From Publishers Weekly
With several lively and informal works of popular science to his credit (Sharks Have No Bones
; Are We Unique?
), Trefil is certainly qualified to tackle the controversial, timely topic of how humans ought to affect the planet they live on. He argues that from the dawn of an agricultural society, man has always engineered nature to suit his needs. And because we're the only form of life with the ability to move mountains (as much literally as metaphorically), there's no rational reason not to manage the environment mainly for the benefit of manâ"an aggressive, unapologetic inversion of an Earth First philosophy. With the advent of 21st-century scientific breakthroughsâ"particularly the mapping of DNA and forays into genetic manipulationâ"this rather radically reasoned book declares that a bold new world of "overcoming the limits imposed by nature" awaits. It's a vision of planetary terraforming imbued with bravura and optimism (Trefil declares that alarm over global warming is a nearsighted cousin to the millennium hysteria around Y2K). The author's hubristic, occasionally cranky dismissal of the environmental movement as mere "pop ecology" is sure to have greens seeing red. But readers who think of the wilderness primarily as a place to spend the weekend will be reassured by his vision of the power of science, rather than restrained stewardship, as mankind's best bet for saving the planet.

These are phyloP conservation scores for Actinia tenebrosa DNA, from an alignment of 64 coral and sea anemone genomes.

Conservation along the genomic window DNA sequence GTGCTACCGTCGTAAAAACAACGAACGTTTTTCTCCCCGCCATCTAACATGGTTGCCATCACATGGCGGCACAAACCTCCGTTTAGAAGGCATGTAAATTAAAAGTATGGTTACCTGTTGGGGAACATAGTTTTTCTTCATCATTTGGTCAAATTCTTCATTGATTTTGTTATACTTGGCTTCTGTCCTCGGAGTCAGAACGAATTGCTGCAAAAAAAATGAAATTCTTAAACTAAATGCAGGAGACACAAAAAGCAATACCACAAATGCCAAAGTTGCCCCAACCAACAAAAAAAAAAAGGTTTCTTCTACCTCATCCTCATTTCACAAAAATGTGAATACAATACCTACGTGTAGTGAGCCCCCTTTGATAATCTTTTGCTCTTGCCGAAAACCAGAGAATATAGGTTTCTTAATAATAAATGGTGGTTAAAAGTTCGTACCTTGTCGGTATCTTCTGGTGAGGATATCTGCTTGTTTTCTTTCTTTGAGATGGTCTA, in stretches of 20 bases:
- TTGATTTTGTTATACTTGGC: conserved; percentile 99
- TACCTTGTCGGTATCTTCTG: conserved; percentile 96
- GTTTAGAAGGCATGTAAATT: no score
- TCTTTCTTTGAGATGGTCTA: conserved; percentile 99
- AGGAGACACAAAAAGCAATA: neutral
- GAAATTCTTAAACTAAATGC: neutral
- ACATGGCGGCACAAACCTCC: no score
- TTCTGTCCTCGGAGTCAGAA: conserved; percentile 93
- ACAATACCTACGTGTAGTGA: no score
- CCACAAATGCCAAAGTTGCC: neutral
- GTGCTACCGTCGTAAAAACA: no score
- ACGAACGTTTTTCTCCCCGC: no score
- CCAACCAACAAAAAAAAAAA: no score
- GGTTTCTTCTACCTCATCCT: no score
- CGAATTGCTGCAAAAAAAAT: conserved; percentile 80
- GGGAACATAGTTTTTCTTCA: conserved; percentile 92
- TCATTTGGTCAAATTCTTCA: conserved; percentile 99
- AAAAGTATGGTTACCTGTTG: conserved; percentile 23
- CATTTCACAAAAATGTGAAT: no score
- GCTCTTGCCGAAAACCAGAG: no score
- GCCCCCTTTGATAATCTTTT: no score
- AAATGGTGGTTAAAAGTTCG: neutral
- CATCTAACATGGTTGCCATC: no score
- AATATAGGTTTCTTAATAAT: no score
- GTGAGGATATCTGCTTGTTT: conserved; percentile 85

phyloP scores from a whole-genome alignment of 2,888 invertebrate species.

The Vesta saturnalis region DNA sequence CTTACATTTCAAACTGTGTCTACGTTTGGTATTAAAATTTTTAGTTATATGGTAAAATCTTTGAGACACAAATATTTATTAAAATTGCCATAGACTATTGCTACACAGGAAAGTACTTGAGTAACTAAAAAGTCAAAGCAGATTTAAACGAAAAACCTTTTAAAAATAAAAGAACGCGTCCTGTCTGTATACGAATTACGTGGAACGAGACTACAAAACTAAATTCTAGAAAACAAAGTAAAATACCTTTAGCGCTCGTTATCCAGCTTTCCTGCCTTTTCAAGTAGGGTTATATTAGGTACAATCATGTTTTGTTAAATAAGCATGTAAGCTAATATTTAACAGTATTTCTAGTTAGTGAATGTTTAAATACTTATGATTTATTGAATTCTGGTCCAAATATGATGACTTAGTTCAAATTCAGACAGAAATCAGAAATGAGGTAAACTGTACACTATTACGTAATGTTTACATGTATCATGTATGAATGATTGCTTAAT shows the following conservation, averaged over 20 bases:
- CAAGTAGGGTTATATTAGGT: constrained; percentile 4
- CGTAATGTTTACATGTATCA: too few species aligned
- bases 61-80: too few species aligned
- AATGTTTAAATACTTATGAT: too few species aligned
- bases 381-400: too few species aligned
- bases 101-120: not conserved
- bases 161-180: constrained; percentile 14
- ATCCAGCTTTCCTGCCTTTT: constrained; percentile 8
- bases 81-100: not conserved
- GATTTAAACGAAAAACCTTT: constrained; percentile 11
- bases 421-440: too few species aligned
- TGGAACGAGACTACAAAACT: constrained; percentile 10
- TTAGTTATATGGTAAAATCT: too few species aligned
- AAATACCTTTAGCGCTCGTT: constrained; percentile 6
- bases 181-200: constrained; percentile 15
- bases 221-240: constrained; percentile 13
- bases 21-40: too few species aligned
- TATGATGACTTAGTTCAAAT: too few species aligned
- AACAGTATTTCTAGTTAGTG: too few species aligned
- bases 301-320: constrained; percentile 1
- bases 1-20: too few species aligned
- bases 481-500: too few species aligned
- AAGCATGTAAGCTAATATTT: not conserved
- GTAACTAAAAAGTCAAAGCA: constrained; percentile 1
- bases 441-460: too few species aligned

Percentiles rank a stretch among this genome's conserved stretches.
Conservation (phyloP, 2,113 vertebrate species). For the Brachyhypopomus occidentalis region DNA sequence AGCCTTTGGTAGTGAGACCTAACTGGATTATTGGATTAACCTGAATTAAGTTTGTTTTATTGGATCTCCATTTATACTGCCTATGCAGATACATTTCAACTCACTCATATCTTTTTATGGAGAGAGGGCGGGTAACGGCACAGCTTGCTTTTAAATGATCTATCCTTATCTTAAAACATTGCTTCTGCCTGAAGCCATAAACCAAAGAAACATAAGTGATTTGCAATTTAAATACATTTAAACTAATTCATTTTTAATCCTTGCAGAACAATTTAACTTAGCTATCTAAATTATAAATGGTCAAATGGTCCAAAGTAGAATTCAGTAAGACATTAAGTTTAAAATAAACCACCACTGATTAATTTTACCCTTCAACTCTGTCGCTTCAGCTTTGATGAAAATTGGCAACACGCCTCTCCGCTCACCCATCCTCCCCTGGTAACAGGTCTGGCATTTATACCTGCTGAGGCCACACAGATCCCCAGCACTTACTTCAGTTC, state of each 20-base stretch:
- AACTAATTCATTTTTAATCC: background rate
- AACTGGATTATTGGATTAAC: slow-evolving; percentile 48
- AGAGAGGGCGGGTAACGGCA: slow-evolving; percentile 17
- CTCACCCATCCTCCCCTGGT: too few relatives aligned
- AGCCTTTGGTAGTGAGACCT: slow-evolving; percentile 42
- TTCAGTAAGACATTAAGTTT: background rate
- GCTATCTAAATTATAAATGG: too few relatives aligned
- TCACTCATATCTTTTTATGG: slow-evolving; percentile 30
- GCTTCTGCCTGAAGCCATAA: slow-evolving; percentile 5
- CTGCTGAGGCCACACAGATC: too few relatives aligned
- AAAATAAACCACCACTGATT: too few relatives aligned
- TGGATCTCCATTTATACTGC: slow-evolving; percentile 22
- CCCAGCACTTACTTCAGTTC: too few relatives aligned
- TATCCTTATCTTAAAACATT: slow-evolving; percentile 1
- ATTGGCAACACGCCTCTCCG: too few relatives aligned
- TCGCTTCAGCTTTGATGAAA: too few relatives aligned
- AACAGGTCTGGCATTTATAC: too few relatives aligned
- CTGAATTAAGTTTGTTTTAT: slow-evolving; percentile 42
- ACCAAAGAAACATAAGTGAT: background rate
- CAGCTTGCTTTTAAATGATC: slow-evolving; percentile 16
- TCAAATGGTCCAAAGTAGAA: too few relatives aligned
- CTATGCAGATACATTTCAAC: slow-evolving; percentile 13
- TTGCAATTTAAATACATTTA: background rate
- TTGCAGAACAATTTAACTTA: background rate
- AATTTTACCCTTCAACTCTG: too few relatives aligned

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"An important work . . . part of a small but growing body of literature that offers an alternative to the environmentalist approach to safeguarding our planet's future." -New Scientist
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